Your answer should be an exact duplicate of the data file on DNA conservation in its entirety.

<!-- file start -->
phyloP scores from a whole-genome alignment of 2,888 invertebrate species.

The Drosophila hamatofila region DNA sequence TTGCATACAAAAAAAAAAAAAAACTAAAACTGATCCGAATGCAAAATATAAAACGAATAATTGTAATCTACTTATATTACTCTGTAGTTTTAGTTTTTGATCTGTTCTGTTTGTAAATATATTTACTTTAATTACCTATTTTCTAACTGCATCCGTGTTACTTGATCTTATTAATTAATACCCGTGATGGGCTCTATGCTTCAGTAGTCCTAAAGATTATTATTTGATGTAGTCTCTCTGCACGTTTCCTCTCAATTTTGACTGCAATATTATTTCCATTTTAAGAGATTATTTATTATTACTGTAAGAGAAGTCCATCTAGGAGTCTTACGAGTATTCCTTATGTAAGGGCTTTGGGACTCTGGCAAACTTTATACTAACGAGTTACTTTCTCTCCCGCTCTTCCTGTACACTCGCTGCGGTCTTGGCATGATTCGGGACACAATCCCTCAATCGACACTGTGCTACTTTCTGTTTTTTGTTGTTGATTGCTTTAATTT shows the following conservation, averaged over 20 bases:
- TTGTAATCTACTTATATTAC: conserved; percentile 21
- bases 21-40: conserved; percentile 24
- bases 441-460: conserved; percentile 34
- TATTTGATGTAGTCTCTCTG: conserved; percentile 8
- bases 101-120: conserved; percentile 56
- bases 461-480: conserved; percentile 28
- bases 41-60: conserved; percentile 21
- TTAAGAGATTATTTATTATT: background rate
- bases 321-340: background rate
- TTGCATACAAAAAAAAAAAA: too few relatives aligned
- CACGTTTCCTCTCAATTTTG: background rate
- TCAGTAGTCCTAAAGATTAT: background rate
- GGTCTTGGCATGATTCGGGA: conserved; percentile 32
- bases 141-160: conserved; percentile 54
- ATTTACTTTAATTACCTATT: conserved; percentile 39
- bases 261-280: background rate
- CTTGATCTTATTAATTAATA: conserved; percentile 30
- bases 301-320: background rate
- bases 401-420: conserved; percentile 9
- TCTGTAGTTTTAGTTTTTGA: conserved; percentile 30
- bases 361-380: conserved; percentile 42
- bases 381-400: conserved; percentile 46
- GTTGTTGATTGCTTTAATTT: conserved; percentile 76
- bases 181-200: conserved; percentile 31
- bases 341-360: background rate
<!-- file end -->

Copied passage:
phyloP scores from a whole-genome alignment of 2,888 invertebrate species.

The Drosophila hamatofila region DNA sequence TTGCATACAAAAAAAAAAAAAAACTAAAACTGATCCGAATGCAAAATATAAAACGAATAATTGTAATCTACTTATATTACTCTGTAGTTTTAGTTTTTGATCTGTTCTGTTTGTAAATATATTTACTTTAATTACCTATTTTCTAACTGCATCCGTGTTACTTGATCTTATTAATTAATACCCGTGATGGGCTCTATGCTTCAGTAGTCCTAAAGATTATTATTTGATGTAGTCTCTCTGCACGTTTCCTCTCAATTTTGACTGCAATATTATTTCCATTTTAAGAGATTATTTATTATTACTGTAAGAGAAGTCCATCTAGGAGTCTTACGAGTATTCCTTATGTAAGGGCTTTGGGACTCTGGCAAACTTTATACTAACGAGTTACTTTCTCTCCCGCTCTTCCTGTACACTCGCTGCGGTCTTGGCATGATTCGGGACACAATCCCTCAATCGACACTGTGCTACTTTCTGTTTTTTGTTGTTGATTGCTTTAATTT shows the following conservation, averaged over 20 bases:
- TTGTAATCTACTTATATTAC: conserved; percentile 21
- bases 21-40: conserved; percentile 24
- bases 441-460: conserved; percentile 34
- TATTTGATGTAGTCTCTCTG: conserved; percentile 8
- bases 101-120: conserved; percentile 56
- bases 461-480: conserved; percentile 28
- bases 41-60: conserved; percentile 21
- TTAAGAGATTATTTATTATT: background rate
- bases 321-340: background rate
- TTGCATACAAAAAAAAAAAA: too few relatives aligned
- CACGTTTCCTCTCAATTTTG: background rate
- TCAGTAGTCCTAAAGATTAT: background rate
- GGTCTTGGCATGATTCGGGA: conserved; percentile 32
- bases 141-160: conserved; percentile 54
- ATTTACTTTAATTACCTATT: conserved; percentile 39
- bases 261-280: background rate
- CTTGATCTTATTAATTAATA: conserved; percentile 30
- bases 301-320: background rate
- bases 401-420: conserved; percentile 9
- TCTGTAGTTTTAGTTTTTGA: conserved; percentile 30
- bases 361-380: conserved; percentile 42
- bases 381-400: conserved; percentile 46
- GTTGTTGATTGCTTTAATTT: conserved; percentile 76
- bases 181-200: conserved; percentile 31
- bases 341-360: background rate